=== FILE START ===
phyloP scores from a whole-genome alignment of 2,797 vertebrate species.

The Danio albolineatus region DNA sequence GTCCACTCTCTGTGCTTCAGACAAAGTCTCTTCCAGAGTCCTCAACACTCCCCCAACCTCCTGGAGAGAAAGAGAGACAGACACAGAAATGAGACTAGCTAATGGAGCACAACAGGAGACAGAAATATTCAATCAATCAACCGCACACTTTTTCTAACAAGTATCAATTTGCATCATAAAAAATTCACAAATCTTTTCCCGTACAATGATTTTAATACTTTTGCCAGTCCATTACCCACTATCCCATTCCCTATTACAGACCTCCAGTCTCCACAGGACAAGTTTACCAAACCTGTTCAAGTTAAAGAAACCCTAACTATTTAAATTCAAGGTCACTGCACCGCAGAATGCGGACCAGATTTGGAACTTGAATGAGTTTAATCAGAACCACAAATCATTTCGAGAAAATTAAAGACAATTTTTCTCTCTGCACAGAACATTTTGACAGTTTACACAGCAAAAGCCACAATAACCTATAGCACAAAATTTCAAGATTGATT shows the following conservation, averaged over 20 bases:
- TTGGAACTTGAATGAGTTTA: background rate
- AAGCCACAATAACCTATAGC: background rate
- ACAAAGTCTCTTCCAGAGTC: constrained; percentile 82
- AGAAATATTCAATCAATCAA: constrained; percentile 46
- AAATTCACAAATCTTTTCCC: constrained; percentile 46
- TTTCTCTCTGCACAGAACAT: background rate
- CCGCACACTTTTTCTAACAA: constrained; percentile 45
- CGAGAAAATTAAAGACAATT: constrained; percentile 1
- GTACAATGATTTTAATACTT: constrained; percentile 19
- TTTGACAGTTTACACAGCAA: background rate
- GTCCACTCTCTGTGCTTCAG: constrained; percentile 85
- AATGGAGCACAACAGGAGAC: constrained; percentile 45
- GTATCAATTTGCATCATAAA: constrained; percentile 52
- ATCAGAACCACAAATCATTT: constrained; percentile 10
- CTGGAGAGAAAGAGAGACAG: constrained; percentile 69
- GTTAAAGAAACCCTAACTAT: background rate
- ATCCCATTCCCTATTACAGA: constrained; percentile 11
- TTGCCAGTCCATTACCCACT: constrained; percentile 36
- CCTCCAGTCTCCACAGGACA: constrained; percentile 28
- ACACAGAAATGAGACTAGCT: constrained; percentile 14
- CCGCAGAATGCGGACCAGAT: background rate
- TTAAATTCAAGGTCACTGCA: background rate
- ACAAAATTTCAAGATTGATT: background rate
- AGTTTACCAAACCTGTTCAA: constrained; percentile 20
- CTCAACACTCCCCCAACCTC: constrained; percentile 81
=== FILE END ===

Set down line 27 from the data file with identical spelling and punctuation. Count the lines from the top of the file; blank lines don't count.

- CTCAACACTCCCCCAACCTC: constrained; percentile 81